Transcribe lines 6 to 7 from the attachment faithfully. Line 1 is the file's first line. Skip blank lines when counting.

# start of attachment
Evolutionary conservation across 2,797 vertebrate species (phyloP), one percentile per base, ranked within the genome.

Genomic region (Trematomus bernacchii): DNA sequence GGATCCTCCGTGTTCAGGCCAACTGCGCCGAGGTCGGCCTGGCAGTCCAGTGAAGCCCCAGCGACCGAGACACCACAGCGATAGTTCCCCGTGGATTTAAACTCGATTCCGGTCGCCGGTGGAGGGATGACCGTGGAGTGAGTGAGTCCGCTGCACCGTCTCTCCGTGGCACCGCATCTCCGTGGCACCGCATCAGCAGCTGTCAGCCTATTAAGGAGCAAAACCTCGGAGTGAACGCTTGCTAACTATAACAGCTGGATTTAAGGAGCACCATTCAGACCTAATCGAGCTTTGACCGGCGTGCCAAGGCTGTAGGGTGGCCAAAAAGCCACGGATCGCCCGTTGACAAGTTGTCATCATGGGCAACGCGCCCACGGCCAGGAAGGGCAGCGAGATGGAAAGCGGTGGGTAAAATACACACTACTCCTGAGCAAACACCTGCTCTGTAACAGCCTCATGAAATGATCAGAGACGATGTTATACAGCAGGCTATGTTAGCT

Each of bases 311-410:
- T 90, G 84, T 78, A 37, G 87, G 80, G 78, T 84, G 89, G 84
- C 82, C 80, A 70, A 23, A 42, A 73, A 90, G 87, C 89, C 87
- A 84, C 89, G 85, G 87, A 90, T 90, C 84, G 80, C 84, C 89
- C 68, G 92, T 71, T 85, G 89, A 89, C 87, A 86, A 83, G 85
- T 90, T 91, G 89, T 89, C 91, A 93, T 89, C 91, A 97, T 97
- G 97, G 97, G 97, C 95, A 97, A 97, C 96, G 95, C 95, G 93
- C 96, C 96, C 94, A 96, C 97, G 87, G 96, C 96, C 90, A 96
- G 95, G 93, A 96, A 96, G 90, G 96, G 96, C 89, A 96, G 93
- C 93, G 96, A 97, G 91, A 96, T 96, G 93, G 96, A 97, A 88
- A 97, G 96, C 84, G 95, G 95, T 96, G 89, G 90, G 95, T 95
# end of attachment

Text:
- A 84, C 89, G 85, G 87, A 90, T 90, C 84, G 80, C 84, C 89
- C 68, G 92, T 71, T 85, G 89, A 89, C 87, A 86, A 83, G 85